Judging by the comment cards that visitors leave at the front desk, the main drawbacks of the History Museum are that it’s too cold and too dark.
If you’ve shivered or squinted, you know what they mean. What’s up?
We talked with Associate Conservator Mina Thompson and Building Manager Emanuel Arnold to get the lowdown on our cave-like conditions.
Start with this: The temperature inside the museum is kept at a constant 72 degrees in the summer, 68 degrees in the winter— give or take a degree.
“Temperatures that are too hot will accelerate the degradation of organic material — plant fibers, like baskets, paper, wood, fabrics,” Thompson said. “Cooler is always better.”
Ideally, she said, artifacts like those in the current Home Lands: How Women Made the West exhibit (at left) would prefer 55 degrees, “but we have to keep a certain level of personal comfort.”
Kicking the temperature up even a notch can reduce the 35- to 40-percent humidity levels also needed to preserve the artifacts. “That’s much drier than other museums,” Thompson said. “Usually, they have 50-percent humidity. But that’s too hard on our mechanical system. And much of our material comes from New Mexico, so it’s not unusual for them to be in a drier climate.”
The wear and tear on the mechanical system was most apparent this summer when wildfire smoke kept Arnold busy.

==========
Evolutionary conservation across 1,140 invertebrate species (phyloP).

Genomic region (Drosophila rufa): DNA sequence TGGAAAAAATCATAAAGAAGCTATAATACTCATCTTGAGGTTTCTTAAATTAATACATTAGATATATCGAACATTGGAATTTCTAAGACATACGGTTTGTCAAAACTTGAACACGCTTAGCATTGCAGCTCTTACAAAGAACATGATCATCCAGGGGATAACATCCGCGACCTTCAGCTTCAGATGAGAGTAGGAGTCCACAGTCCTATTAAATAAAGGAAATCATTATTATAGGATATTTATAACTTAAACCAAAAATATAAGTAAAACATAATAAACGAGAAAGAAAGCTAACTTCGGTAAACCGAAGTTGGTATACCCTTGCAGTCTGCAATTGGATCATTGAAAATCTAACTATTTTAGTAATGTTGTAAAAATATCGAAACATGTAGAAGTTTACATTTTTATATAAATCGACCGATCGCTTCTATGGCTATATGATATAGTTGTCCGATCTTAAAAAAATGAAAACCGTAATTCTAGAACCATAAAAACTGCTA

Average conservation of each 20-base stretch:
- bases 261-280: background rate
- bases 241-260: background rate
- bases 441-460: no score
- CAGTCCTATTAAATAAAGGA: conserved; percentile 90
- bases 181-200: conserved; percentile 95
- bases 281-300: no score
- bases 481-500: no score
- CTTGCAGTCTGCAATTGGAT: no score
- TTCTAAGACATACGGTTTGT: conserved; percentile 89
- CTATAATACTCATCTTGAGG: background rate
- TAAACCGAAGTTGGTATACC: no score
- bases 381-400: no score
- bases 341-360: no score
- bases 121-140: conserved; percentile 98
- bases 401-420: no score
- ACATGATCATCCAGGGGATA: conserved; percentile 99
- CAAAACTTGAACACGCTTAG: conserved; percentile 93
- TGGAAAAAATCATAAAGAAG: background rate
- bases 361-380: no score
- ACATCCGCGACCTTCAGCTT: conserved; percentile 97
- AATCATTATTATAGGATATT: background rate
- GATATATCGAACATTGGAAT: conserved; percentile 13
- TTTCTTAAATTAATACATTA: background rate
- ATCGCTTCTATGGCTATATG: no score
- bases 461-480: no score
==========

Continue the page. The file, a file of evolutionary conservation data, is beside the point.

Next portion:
“I monitored wind directions every day to make sure it didn’t get into the system,” he said. “All the units have smoke detectors and they can shut the whole building down. I had to change the filters several times when ash residue built up.”
Then came the monsoons, which, Arnold said, “kept us nice and juicy.” That’s not necessarily a good thing: Humidity can cause mold and mildew that also damages artifacts. Because of that, the system needed to take the humidity out of the museum, and the process ended up dropping the temperature a little more.
Even without fire and rain, the system works hard to maintain 3½ levels and 96,000 square feet. As it does so, it chews through dollars to pay for natural gas, electricity and water— another reason why Arnold must constantly monitor it for potential cost savings.
None of this applies to the Palace of the Governors, where historic preservation standards and exorbitant costs forbid installing a similar system. The temperature there, Arnold said, can range from 60 degrees in the morning to 90 degrees in the afternoon.
“But most of the stuff in the Palace is acclimated to the Southwest climate,” he said. “The artifacts in the newer building couldn’t handle that kind of temperature swing.”
As for lights, Thompson said, they pose a serious threat to the long-term health of color-sensitive artifacts – a significant concern when the museum hosted the precious documents featured in The Threads of Memory: Spain and the United States (at left). Most light doesn’t just illuminate an object, it also emits heat and ultraviolet rays that can make colors fade faster as well as change the molecular structure of things as precious as a signature on a historic document. “Once that happens,” she said, “you can’t get it back.”
Thompson and museum Director Frances Levine agree that it really isn’t quite as dark as visitors assume. It just seems so because the rest of the museum is so bright.
“Usually, an exhibit that needs to be quite dark will have a couple of transition areas before you get into it so your eyes can adjust,” Thompson said. “It’s very bright here in the lobbies, so it’s hard to get a good transition.”
The best answer to that is patience. Your eyes will eventually adjust to the dimmer light. Your internal temperature control, however, may never adjust to the cool air.
Bring a sweater and keep reminding yourself: It’s for the artifacts’ sake.